In embracing this familial right to terminate the life of newborn children, she stood on the shoulders of abortion “ethicists” who have long advocated for the family’s right to kill born infants without society’s meddling. Just last year Dr. Francesca Minerva published an article in the Journal of Medical Ethics defending the family’s right to “after-birth abortion” where it was in the family’s (except for the new member’s) best interests, explaining:
[W]hen circumstances occur after birth such that they would have justified abortion, what we call after-birth abortion should be permissible. In spite of the oxymoron in the expression, we propose to call this practice ‘after-birth abortion’, rather than ‘infanticide’, to emphasize that the moral status of the individual killed is comparable with that of a fetus (on which ‘abortions’ in the traditional sense are performed) rather than to that of a child. Therefore, we claim that killing a newborn could be ethically permissible in all the circumstances where abortion would be. Such circumstances include cases where the newborn has the potential to have an (at least) acceptable life, but the well-being of the family is at risk.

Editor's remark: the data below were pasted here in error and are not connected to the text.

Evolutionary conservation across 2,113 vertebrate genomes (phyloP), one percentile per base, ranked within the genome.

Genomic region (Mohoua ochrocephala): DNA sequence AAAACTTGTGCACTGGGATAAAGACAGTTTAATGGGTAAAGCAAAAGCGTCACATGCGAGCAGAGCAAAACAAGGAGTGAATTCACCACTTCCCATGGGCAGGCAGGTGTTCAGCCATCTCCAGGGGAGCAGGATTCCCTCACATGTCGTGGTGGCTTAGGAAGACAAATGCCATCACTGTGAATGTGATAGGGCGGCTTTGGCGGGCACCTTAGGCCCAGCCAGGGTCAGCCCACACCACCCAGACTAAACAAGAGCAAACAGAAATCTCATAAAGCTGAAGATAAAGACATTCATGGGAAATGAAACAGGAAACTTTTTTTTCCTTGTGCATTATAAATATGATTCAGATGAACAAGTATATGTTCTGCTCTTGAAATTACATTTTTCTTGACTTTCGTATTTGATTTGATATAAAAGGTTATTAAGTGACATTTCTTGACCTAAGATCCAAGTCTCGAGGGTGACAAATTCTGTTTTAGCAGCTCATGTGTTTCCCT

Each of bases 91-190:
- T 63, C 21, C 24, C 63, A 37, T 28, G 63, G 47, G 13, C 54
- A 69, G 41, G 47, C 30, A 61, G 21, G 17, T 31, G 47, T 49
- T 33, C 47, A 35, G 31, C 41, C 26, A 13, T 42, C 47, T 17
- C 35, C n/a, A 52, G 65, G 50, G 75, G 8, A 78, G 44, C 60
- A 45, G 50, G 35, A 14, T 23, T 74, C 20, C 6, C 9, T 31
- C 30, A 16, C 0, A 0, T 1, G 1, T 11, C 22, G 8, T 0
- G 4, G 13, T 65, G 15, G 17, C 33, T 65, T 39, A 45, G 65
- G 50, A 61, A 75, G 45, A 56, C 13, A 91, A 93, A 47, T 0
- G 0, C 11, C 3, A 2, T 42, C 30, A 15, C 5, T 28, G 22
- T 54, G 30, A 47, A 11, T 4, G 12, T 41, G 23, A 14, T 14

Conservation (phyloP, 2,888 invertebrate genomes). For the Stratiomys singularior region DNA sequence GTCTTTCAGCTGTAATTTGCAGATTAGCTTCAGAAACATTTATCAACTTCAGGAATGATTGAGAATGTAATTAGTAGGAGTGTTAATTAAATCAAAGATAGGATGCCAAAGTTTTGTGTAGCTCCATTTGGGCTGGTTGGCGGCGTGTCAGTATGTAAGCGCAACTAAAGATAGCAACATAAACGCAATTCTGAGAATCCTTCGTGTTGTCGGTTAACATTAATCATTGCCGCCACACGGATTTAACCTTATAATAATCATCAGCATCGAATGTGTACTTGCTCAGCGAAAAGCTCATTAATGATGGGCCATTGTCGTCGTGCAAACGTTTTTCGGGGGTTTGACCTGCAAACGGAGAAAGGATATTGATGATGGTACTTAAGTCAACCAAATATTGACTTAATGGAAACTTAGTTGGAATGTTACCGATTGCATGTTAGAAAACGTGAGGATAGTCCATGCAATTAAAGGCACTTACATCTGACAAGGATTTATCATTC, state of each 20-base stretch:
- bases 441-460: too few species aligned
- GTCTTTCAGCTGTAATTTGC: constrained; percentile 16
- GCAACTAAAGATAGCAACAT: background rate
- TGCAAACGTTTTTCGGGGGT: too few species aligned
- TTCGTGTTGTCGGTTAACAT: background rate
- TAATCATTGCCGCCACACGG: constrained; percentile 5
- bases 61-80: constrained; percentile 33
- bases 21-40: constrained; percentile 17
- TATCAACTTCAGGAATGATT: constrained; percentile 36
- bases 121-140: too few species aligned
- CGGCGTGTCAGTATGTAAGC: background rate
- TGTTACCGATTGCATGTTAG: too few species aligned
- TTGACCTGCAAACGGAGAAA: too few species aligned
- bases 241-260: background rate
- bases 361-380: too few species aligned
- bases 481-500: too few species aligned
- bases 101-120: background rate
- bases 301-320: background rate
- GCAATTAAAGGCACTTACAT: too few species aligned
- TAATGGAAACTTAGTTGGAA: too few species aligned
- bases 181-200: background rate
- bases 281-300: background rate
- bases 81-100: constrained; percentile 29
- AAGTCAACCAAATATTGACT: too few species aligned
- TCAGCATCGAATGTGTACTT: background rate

Abortion ethicist Peter Singer has likewise argued for the family’s right to determine, free from the constraints of society, that a born child should be terminated because it would be “in the best interests of the baby and the family as a whole.”
Whether the child is born or unborn, the left apparently has a high regard for the family’s autonomy when it is determining whether the child should live or die. But as the MSNBC video demonstrates, that respect for the family is unique to the abortion context. And, of course, even then that respect for family autonomy evaporates if the family is trying to weigh in on their minor child’s abortion decision.If MSNBC is really puzzled about why we have this “private idea that children belong to their parents or children belong to their families,” perhaps it should consider that the left champions that exact view—at least until sometime after the family has deemed their child a “keeper.”
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